Seduced by Logic

Émilie Du Châtelet, Mary Somerville and the Newtonian Revolution

  • Author: Robyn Arianrhod
  • Publisher: Oxford University Press
  • ISBN: 0199931615
  • Category: Mathematics
  • Page: 338
  • View: 1601
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Newton's explanations of natural laws shattered the way mankind perceived the universe, and hence were not immediately embraced. How can anyone warm to a force that could not be seen or touched? But for two women, separated by time and space but joined in their passion for Newtonian physics,that force drove them to great achievements. Brilliant, determined, and almost entirely self-taught, they dedicated their lives to explaining and disseminating Newton's discoveries.Robyn Arianrhod's Seduced by Logic tells the dual biography of Emilie du Chatelet and Mary Somerville, who, despite living a century apart, were connected by their love for mathematics and their places at the heart of the most advanced scientific society of their age. When Newton published hisrevolutionary theory of gravity in 1687, most of his Continental peers rejected it for its reliance on physical observation and mathematical insight and its lack of religious or metaphysical hypotheses. But the brilliant French aristocrat and intellectual Emilie du Chatelet and some of her earlyeighteenth-century Enlightenment colleagues - including her lover, Voltaire - realized the Principia Mathematica had changed everything, marking the beginning of theoretical science as a predictive, quantitative, and secular discipline. Emilie devoted herself to furthering Newton's ideas in France,and her translation of the Principia became the accepted French version of his work. Almost a century later, in Scotland, Mary Somerville taught herself mathematics and rose from genteel poverty to become a world authority on Newtonian physics. Living in France, she became acquainted with the workof one of Newton's proteges, Pierre Simon Laplace, and translated his six-volume Celestial Mechanics into English. It remained the standard astronomy text for the next century, and was considered the most influential work since Principia. Combining biography and history of science, Seduced by Logic not only reveals the fascinating story of two incredibly talented women, but also brings to life a period of dramatic political and scientific change. With lucidity and skill, Arianrhod reveals the intimate links between the unfoldingNewtonian revolution and the origins of intellectual and political liberty.

Rocket Men

Rocket Men

The Epic Story of the First Men on the Moon

  • Author: Craig Nelson
  • Publisher: Penguin
  • ISBN: 1101057734
  • Category: History
  • Page: 416
  • View: 3573
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Read Craig Nelson's posts on the Penguin Blog. "Celebrates a bold era when voyaging beyond the Earth was deemed crucial to national security and pride." -The Wall Street Journal Restoring the drama, majesty, and sheer improbability of an American triumph, this is award-winning historian Craig Nelson's definitive and thrilling story of man's first trip to the moon. At 9:32 a.m. on July 16, 1969, the Apollo 11 rocket launched in the presence of more than a million spectators who had gathered to witness a truly historic event. Through interviews, 23,000 pages of NASA oral histories, and declassified CIA documents on the space race, Rocket Men presents a vivid narrative of the moon mission, taking readers on the journey to one of the last frontiers of the human imagination. From the Trade Paperback edition.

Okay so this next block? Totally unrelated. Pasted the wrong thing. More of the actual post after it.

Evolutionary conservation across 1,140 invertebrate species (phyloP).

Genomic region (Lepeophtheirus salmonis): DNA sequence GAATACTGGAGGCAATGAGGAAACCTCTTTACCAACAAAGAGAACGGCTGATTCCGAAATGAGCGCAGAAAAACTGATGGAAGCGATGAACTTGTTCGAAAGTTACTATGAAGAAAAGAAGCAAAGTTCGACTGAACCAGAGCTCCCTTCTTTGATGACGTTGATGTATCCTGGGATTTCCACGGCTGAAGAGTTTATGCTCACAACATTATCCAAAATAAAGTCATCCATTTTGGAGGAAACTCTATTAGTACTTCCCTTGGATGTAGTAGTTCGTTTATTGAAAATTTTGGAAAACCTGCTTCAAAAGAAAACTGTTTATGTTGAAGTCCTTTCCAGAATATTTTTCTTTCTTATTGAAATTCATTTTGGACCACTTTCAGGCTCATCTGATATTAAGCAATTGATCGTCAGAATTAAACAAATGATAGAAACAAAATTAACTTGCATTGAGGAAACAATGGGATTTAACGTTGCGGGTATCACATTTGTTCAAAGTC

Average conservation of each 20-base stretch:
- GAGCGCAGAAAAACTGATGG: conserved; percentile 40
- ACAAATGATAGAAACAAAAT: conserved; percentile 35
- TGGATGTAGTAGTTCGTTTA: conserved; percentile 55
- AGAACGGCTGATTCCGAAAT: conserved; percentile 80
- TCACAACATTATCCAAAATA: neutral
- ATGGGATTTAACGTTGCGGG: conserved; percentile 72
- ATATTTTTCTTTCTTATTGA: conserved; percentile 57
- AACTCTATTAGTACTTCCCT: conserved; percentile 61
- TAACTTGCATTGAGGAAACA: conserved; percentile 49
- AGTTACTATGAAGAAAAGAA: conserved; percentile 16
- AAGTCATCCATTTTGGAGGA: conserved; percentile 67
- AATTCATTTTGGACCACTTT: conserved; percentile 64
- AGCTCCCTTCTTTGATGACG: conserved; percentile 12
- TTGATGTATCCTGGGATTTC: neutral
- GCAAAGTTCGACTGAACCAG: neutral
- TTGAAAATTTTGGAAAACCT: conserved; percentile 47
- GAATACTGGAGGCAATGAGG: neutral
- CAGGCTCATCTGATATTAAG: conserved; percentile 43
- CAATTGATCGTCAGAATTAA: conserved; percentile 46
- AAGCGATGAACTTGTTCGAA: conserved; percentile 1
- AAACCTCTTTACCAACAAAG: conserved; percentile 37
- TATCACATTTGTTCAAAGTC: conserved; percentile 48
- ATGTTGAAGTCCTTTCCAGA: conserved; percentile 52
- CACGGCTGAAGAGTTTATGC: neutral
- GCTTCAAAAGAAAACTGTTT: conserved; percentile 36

Headstrong

Headstrong

52 Women Who Changed Science-and the World

  • Author: Rachel Swaby
  • Publisher: Broadway Books
  • ISBN: 0553446800
  • Category: Science
  • Page: 288
  • View: 2654
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Fifty-two inspiring and insightful profiles of history’s brightest female scientists. In 2013, the New York Times published an obituary for Yvonne Brill. It began: “She made a mean beef stroganoff, followed her husband from job to job, and took eight years off from work to raise three children.” It wasn’t until the second paragraph that readers discovered why the Times had devoted several hundred words to her life: Brill was a brilliant rocket scientist who invented a propulsion system to keep communications satellites in orbit, and had recently been awarded the National Medal of Technology and Innovation. Among the questions the obituary—and consequent outcry—prompted were, Who are the role models for today’s female scientists, and where can we find the stories that cast them in their true light? Headstrong delivers a powerful, global, and engaging response. Covering Nobel Prize winners and major innovators, as well as lesser-known but hugely significant scientists who influence our every day, Rachel Swaby’s vibrant profiles span centuries of courageous thinkers and illustrate how each one’s ideas developed, from their first moment of scientific engagement through the research and discovery for which they’re best known. This fascinating tour reveals these 52 women at their best—while encouraging and inspiring a new generation of girls to put on their lab coats. From the Trade Paperback edition.